Unemployed in Virginia could fall off fiscal cliff - NBC12 - WWBT - Richmond, VA News On Your Side

Unemployed in Virginia could fall off fiscal cliff


As the deadline to avoid the "fiscal cliff" looms, Virginia's unemployed could be among the hardest hit if Congress fails to compromise.

Unemployment benefits from the federal government expire Dec. 29, a result of stalled negotiations that could impact thousands of job-seekers across Virginia.

People without jobs often first apply for financial compensation through the Virginia Employment Commission. When benefits from Virginia expire, out-of-work applicants may then seek money from the federal government.

But with no plan to revive federal Emergency Unemployment Compensation, Virginians reaching the end of their state benefits may run out of financial options – while bills mount, and job searches continue.

"My benefits from Virginia expire December the 29th, 2012," said Petersburg resident Catherine Hasnaoui. "It's right around the corner. And it is scary, thinking about where to go."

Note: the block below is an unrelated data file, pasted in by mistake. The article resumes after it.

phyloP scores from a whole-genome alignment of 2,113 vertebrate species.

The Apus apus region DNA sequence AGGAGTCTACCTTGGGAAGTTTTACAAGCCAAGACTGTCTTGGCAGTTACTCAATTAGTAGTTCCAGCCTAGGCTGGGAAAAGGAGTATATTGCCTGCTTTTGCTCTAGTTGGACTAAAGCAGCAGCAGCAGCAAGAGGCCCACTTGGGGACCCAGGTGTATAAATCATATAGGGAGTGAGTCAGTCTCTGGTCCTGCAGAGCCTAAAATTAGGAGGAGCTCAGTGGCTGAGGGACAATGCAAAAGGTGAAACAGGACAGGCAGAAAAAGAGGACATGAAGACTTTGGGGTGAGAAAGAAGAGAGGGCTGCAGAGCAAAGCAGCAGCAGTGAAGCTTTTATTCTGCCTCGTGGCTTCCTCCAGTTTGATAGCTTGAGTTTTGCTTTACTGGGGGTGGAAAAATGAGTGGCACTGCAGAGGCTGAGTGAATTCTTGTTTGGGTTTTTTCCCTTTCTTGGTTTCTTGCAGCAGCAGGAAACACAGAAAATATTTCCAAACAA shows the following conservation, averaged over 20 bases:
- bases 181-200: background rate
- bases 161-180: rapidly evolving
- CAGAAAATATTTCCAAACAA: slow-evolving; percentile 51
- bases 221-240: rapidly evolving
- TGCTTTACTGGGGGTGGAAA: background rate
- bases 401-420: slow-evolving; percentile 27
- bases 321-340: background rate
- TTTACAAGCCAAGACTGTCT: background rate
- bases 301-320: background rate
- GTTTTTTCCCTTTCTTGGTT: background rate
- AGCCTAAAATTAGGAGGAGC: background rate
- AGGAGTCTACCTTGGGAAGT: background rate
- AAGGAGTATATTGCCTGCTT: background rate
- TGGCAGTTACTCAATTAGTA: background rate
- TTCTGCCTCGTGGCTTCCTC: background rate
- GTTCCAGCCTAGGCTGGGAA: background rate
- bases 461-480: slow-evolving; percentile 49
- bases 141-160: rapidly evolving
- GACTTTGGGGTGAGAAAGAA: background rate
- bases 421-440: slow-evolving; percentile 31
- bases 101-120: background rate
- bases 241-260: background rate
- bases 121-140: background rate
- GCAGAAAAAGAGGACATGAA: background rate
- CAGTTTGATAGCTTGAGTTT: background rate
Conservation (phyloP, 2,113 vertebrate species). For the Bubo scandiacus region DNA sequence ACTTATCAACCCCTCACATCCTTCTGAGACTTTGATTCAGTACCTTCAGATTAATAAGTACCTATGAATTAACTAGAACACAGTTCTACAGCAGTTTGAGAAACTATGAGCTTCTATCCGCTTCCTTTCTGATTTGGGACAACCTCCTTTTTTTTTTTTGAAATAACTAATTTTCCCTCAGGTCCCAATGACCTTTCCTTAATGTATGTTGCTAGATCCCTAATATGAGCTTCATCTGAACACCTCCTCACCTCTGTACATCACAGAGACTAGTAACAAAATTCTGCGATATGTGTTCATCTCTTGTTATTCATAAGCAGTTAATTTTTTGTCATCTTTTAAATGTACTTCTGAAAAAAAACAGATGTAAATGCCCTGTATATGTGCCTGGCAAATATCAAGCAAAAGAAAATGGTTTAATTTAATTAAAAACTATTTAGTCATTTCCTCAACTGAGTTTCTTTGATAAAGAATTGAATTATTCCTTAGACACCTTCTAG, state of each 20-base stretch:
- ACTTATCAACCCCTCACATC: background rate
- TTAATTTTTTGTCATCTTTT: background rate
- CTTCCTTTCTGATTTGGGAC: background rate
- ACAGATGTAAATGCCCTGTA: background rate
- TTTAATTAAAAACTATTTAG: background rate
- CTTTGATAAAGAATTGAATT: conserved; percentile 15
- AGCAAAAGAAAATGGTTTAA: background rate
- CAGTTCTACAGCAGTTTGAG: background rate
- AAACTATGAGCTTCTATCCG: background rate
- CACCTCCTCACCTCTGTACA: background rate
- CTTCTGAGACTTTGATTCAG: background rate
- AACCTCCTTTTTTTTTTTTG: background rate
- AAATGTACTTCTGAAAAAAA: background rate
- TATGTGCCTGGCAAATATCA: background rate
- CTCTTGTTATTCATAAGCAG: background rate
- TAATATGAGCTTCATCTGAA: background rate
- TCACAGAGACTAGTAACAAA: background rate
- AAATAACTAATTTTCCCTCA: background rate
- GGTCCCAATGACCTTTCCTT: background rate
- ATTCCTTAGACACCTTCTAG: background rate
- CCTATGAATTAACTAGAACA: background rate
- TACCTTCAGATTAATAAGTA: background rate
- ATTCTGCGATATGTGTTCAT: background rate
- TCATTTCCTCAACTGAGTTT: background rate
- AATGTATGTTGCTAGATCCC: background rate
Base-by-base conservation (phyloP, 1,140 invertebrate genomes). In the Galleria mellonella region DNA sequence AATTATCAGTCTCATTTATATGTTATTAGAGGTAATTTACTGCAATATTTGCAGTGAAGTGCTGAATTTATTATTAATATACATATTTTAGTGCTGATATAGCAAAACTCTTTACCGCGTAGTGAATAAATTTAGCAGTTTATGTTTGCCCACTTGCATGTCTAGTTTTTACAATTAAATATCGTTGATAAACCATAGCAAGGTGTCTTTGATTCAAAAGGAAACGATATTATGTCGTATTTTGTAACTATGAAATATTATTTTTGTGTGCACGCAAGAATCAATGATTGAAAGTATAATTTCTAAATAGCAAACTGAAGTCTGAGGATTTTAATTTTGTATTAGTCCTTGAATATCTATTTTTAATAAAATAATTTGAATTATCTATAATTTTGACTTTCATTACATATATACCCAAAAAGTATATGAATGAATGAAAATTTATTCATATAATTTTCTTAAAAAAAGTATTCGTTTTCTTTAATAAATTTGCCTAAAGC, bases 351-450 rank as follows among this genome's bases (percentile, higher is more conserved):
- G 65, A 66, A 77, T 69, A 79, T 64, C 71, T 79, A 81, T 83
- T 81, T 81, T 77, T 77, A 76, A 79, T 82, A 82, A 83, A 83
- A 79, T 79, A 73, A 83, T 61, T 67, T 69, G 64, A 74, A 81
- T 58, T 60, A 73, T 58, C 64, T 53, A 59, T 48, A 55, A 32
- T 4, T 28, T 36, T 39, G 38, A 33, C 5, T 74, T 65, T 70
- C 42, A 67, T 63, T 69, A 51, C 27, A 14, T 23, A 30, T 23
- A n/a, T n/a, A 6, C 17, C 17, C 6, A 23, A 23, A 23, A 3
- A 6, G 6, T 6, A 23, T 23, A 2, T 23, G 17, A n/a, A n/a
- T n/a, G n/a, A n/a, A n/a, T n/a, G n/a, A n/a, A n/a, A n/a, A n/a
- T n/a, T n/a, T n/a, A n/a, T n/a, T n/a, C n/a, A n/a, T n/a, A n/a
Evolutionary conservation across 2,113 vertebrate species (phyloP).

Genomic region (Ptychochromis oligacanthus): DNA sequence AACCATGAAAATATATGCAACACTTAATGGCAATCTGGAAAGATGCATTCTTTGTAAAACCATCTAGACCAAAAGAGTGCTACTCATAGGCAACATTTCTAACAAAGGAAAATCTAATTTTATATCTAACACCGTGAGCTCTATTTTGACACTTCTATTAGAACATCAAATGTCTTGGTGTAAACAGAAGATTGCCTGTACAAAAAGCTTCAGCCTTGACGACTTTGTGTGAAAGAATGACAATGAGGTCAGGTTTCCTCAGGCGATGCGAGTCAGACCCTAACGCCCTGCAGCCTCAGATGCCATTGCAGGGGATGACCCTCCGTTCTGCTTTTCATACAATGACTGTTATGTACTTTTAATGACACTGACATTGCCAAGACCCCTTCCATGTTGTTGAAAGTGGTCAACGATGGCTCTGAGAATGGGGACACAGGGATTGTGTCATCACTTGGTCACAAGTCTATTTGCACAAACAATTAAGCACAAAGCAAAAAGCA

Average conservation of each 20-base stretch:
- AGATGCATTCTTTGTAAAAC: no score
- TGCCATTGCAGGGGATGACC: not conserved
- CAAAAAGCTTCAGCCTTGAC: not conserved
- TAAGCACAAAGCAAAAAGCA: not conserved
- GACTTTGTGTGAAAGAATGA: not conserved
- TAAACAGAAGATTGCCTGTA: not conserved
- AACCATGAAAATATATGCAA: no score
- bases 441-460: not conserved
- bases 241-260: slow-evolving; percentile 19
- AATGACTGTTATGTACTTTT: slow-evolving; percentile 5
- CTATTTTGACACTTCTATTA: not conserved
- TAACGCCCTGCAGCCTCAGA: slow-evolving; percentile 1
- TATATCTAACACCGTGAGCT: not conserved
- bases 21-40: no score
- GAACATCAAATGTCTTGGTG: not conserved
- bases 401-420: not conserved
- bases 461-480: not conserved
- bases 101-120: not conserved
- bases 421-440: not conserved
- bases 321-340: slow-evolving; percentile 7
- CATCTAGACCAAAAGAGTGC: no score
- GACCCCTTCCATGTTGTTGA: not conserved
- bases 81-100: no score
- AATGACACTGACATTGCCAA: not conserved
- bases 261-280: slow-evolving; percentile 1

Hasnaoui was unaware her state benefits will expire the day federal unemployment money could disappear. While working on her resume at a VEC local office in Hopewell, she said in an interview Friday her optimism on finding a job before then is fading.

"I've been looking for so long, and I don't have anyone I could reach out to who would support me," Hasnaoui said. "It's awful."

Virginians receive state benefits between 12 to 26 weeks. If they seek federal aid afterwards, benefits can come for another 14 weeks. Without legislation from Congress restoring unemployment funds, the National Employment Law Project estimates 15,800 individuals in Virginia will lose their federal Emergency Unemployment Compensation.

"If I can't find a job by the time my benefits from Virginia end, I know I'll have my family to help" said Denise Wooden-Jackson of Spring Grove. "But I feel sorry for the people who do not have people to back them up."

Virginia's unemployment rate currently stands at 5.8 percent. Friday, the national unemployment rate fell to a near four-year low of 7.7 percent.

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